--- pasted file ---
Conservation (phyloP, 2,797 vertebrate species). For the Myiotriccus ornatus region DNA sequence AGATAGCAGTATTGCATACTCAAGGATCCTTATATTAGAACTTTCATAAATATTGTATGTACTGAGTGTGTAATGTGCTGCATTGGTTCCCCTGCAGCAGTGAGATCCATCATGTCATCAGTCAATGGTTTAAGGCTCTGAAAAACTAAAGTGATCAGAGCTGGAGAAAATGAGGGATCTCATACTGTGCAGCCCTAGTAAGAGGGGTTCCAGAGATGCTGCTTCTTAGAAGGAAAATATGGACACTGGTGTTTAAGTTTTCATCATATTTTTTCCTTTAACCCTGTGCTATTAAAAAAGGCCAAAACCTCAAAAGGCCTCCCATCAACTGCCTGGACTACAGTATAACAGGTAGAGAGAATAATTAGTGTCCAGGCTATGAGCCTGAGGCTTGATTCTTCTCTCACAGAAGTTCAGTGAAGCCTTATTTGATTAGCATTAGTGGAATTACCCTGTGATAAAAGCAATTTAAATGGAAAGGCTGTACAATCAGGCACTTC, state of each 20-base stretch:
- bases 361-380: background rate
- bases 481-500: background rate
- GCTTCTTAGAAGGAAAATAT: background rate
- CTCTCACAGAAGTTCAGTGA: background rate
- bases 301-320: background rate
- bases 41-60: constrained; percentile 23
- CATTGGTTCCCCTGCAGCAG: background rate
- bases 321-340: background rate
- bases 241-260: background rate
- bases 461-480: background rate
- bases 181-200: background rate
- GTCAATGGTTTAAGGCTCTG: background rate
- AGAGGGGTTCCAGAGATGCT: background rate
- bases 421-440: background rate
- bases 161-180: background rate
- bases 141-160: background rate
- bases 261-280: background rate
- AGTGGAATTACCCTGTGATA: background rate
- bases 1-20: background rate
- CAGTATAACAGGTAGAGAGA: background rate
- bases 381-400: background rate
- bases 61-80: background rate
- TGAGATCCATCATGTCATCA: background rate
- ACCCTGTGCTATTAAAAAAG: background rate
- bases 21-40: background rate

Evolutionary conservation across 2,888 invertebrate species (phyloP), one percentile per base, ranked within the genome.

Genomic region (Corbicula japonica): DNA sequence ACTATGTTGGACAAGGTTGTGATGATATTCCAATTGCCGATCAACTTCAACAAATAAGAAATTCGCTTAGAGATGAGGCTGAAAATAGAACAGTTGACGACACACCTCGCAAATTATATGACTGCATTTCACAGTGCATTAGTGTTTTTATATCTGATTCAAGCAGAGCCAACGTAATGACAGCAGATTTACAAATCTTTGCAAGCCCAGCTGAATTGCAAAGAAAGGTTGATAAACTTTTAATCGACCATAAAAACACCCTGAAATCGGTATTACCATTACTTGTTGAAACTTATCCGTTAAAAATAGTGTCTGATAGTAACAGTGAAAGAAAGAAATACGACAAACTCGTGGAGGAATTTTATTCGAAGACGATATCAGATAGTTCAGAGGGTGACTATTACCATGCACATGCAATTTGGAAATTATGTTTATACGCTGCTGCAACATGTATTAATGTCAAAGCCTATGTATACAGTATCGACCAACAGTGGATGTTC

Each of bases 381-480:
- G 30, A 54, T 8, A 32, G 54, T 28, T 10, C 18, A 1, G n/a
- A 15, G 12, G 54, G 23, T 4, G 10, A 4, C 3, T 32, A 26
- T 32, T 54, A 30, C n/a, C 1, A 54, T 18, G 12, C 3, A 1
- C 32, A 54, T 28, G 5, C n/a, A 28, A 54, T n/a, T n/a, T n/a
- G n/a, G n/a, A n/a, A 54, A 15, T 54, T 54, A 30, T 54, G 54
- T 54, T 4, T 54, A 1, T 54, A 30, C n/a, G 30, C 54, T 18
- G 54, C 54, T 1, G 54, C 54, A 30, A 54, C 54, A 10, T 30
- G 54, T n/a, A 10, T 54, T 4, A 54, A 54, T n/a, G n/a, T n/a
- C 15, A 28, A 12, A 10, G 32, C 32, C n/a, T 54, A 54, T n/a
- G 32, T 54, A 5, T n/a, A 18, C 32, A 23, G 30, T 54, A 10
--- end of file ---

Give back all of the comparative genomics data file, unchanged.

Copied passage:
Conservation (phyloP, 2,797 vertebrate species). For the Myiotriccus ornatus region DNA sequence AGATAGCAGTATTGCATACTCAAGGATCCTTATATTAGAACTTTCATAAATATTGTATGTACTGAGTGTGTAATGTGCTGCATTGGTTCCCCTGCAGCAGTGAGATCCATCATGTCATCAGTCAATGGTTTAAGGCTCTGAAAAACTAAAGTGATCAGAGCTGGAGAAAATGAGGGATCTCATACTGTGCAGCCCTAGTAAGAGGGGTTCCAGAGATGCTGCTTCTTAGAAGGAAAATATGGACACTGGTGTTTAAGTTTTCATCATATTTTTTCCTTTAACCCTGTGCTATTAAAAAAGGCCAAAACCTCAAAAGGCCTCCCATCAACTGCCTGGACTACAGTATAACAGGTAGAGAGAATAATTAGTGTCCAGGCTATGAGCCTGAGGCTTGATTCTTCTCTCACAGAAGTTCAGTGAAGCCTTATTTGATTAGCATTAGTGGAATTACCCTGTGATAAAAGCAATTTAAATGGAAAGGCTGTACAATCAGGCACTTC, state of each 20-base stretch:
- bases 361-380: background rate
- bases 481-500: background rate
- GCTTCTTAGAAGGAAAATAT: background rate
- CTCTCACAGAAGTTCAGTGA: background rate
- bases 301-320: background rate
- bases 41-60: constrained; percentile 23
- CATTGGTTCCCCTGCAGCAG: background rate
- bases 321-340: background rate
- bases 241-260: background rate
- bases 461-480: background rate
- bases 181-200: background rate
- GTCAATGGTTTAAGGCTCTG: background rate
- AGAGGGGTTCCAGAGATGCT: background rate
- bases 421-440: background rate
- bases 161-180: background rate
- bases 141-160: background rate
- bases 261-280: background rate
- AGTGGAATTACCCTGTGATA: background rate
- bases 1-20: background rate
- CAGTATAACAGGTAGAGAGA: background rate
- bases 381-400: background rate
- bases 61-80: background rate
- TGAGATCCATCATGTCATCA: background rate
- ACCCTGTGCTATTAAAAAAG: background rate
- bases 21-40: background rate

Evolutionary conservation across 2,888 invertebrate species (phyloP), one percentile per base, ranked within the genome.

Genomic region (Corbicula japonica): DNA sequence ACTATGTTGGACAAGGTTGTGATGATATTCCAATTGCCGATCAACTTCAACAAATAAGAAATTCGCTTAGAGATGAGGCTGAAAATAGAACAGTTGACGACACACCTCGCAAATTATATGACTGCATTTCACAGTGCATTAGTGTTTTTATATCTGATTCAAGCAGAGCCAACGTAATGACAGCAGATTTACAAATCTTTGCAAGCCCAGCTGAATTGCAAAGAAAGGTTGATAAACTTTTAATCGACCATAAAAACACCCTGAAATCGGTATTACCATTACTTGTTGAAACTTATCCGTTAAAAATAGTGTCTGATAGTAACAGTGAAAGAAAGAAATACGACAAACTCGTGGAGGAATTTTATTCGAAGACGATATCAGATAGTTCAGAGGGTGACTATTACCATGCACATGCAATTTGGAAATTATGTTTATACGCTGCTGCAACATGTATTAATGTCAAAGCCTATGTATACAGTATCGACCAACAGTGGATGTTC

Each of bases 381-480:
- G 30, A 54, T 8, A 32, G 54, T 28, T 10, C 18, A 1, G n/a
- A 15, G 12, G 54, G 23, T 4, G 10, A 4, C 3, T 32, A 26
- T 32, T 54, A 30, C n/a, C 1, A 54, T 18, G 12, C 3, A 1
- C 32, A 54, T 28, G 5, C n/a, A 28, A 54, T n/a, T n/a, T n/a
- G n/a, G n/a, A n/a, A 54, A 15, T 54, T 54, A 30, T 54, G 54
- T 54, T 4, T 54, A 1, T 54, A 30, C n/a, G 30, C 54, T 18
- G 54, C 54, T 1, G 54, C 54, A 30, A 54, C 54, A 10, T 30
- G 54, T n/a, A 10, T 54, T 4, A 54, A 54, T n/a, G n/a, T n/a
- C 15, A 28, A 12, A 10, G 32, C 32, C n/a, T 54, A 54, T n/a
- G 32, T 54, A 5, T n/a, A 18, C 32, A 23, G 30, T 54, A 10